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King Khalid ibn Abd al Aziz Al Saud

King Khalid was the fourth King of Saudi Arabia, reigning from 1975 to 1982. Khalid succeeded to the throne on the death of King Faisal. Faisal's rule ended abruptly in 1975 when he was assassinated by one of his nephews. A meeting of senior Al Saud princes, the sons and surviving brothers of Abd al Aziz, acclaimed Crown Prince Khalid the new king. Because some of Khalid's brothers, who would have been next in line of succession according to age, renounced their right to the throne, the king and the princes designated a younger brother, Fahd (born 1921), crown prince. Fahd, who had already participated in major decisions, became chief spokesman for the kingdom and a major architect of Saudi modernization, foreign affairs, and oil policy. Khalid's leadership style was remarkably different from Faisal's. He was more liberal in terms of informing the press of the rationale behind foreign policy decisions.

Khalid who, like his father was most at home in the desert, assumed his new responsibilities with dignity. He already had considerable experience of government, having served as Governor of the Hijaz from 1932 to 1934 and as Minister of the Interior (appointed 1934). As King, and with Fahd at his side as First Deputy Premier, Khalid achieved much in both domestic and foreign policy, despite a heart condition which would have deterred a less committed individual from such strenuous and stressful activity. Not long after his accession, Khalid launched the second Five Year Plan which set in train much of the infrastructural development on which the future health and prosperity of the Kingdom was to depend. He involved himself in the intractable Lebanese civil war; he convened the historic summit of Arab nations in Taif and the Holy City of Makkah in 1981; and he inaugurated the Gulf Co-operation Council in the same year.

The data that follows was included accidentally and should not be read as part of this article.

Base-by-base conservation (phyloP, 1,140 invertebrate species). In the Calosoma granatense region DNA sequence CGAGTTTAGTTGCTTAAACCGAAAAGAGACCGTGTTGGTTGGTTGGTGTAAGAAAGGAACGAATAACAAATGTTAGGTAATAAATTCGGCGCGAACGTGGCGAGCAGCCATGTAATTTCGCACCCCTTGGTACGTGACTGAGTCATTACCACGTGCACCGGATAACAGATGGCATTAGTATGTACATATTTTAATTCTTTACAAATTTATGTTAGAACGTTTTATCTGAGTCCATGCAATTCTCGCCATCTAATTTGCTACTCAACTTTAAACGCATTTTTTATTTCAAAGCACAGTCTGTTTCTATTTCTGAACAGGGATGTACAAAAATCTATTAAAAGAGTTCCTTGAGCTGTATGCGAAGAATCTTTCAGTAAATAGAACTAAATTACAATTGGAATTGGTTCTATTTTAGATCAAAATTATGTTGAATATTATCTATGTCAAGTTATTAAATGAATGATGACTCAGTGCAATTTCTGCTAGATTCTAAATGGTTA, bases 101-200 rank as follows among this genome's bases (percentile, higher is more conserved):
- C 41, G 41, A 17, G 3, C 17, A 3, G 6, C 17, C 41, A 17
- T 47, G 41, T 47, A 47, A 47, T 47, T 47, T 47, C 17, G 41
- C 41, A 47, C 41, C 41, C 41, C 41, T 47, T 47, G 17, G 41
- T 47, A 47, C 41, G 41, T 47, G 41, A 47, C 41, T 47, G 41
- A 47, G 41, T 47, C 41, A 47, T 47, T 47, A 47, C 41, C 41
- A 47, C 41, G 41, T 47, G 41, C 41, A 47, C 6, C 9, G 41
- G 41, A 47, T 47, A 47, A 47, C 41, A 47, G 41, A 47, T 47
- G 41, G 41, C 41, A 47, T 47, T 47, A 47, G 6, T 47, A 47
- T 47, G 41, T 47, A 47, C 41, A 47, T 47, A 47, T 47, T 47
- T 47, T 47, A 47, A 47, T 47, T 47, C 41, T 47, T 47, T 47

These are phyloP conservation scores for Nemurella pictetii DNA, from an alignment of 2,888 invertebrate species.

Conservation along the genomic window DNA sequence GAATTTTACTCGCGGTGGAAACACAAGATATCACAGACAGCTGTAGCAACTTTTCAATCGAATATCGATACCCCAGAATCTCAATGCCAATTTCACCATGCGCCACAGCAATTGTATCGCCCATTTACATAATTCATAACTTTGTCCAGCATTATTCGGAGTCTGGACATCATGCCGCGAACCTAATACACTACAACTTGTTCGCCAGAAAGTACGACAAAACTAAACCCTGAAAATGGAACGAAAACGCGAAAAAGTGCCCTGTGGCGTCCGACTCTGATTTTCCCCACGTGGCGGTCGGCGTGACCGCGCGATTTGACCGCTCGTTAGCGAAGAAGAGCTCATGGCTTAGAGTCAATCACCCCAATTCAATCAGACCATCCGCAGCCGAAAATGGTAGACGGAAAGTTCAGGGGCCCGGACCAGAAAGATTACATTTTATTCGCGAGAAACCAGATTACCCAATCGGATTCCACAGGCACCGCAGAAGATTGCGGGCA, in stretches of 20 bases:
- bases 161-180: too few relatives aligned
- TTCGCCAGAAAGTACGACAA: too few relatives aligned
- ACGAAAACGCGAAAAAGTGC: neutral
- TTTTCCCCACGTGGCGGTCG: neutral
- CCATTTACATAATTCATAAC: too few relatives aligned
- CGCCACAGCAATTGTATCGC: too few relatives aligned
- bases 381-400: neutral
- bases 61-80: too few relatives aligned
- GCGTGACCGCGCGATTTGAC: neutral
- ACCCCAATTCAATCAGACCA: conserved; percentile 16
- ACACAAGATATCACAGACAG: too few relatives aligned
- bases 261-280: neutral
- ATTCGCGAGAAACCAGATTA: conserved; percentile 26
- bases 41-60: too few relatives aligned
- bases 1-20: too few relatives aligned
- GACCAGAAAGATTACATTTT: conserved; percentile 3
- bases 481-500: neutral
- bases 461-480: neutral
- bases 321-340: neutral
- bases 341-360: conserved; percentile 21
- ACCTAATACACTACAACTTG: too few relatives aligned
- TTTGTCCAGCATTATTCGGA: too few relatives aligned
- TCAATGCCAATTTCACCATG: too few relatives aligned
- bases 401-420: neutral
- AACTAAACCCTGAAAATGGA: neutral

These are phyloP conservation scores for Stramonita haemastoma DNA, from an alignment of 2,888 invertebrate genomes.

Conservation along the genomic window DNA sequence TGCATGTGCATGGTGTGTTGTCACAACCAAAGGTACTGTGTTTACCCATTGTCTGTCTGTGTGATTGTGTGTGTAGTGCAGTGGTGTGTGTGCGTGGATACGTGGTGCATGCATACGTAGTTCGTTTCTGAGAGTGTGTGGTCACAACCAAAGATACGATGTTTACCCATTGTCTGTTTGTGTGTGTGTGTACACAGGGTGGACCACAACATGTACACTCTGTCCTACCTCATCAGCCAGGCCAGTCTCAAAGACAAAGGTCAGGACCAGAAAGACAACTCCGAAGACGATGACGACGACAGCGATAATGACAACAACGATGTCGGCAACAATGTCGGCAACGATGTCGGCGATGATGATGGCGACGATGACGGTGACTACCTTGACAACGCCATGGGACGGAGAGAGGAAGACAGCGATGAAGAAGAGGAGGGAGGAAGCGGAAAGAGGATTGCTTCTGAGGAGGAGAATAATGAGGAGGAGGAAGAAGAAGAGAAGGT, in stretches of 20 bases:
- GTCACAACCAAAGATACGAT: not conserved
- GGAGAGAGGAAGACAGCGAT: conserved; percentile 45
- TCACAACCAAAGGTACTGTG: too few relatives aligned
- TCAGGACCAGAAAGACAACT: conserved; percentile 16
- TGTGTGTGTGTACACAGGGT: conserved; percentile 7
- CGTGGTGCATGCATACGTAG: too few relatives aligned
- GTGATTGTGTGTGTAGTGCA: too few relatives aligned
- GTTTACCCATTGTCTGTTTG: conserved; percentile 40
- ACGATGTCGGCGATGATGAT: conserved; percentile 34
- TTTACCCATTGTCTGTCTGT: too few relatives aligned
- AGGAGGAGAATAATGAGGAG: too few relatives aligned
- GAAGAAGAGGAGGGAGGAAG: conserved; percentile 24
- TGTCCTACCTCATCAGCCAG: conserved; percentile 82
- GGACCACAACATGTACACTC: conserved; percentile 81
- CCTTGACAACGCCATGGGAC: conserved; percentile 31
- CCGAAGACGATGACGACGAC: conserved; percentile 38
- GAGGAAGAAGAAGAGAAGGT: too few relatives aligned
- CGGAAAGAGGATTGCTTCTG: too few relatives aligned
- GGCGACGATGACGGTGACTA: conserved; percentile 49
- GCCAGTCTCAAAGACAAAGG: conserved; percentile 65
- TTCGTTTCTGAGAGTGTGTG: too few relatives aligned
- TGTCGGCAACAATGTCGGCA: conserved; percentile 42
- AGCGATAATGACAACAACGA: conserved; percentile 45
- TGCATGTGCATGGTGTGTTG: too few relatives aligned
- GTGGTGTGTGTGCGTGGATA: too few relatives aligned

Khalid's leadership style was remarkably different from Faisal's. He was more liberal in terms of informing the press of the rationale behind foreign policy decisions. And although he largely used the same policymaking team as Faisal did, he allowed them greater latitude in decisionmaking within their separate portfolios. In regional affairs he permitted the governors considerably more autonomy and even authorized their use of discretionary funds. Above all, he valued consensus and the team approach to problem solving.

The new king's first diplomatic coup was the conclusion in April 1975 of a demarcation agreement concerning the Al Buraymi Oasis, where the frontiers of Abu Dhabi, Oman, and Saudi Arabia meet. Claims and counterclaims over this frontier area had exacerbated relations among the three states for years. The successful conclusion of negotiations under Khalid's aegis added to his stature as a statesman among knowledgeable observers of the peninsula political scene.

In April 1976, Khalid made state visits to all the gulf states in the hope of promoting closer relations with his peninsular neighbors. These early visits, in retrospect, probably laid the foundation for the later establishment of the Gulf Cooperation Council (GCC). Coinciding with Khalid's visits to neighboring states, Iran called for a formal, collective security arrangement of the shaykhdoms of the Persian Gulf. This proposal, although not summarily rejected, was received with great coolness by the Saudi government, as wary of Iran's hegemonistic pretensions as they were of Iraq's.



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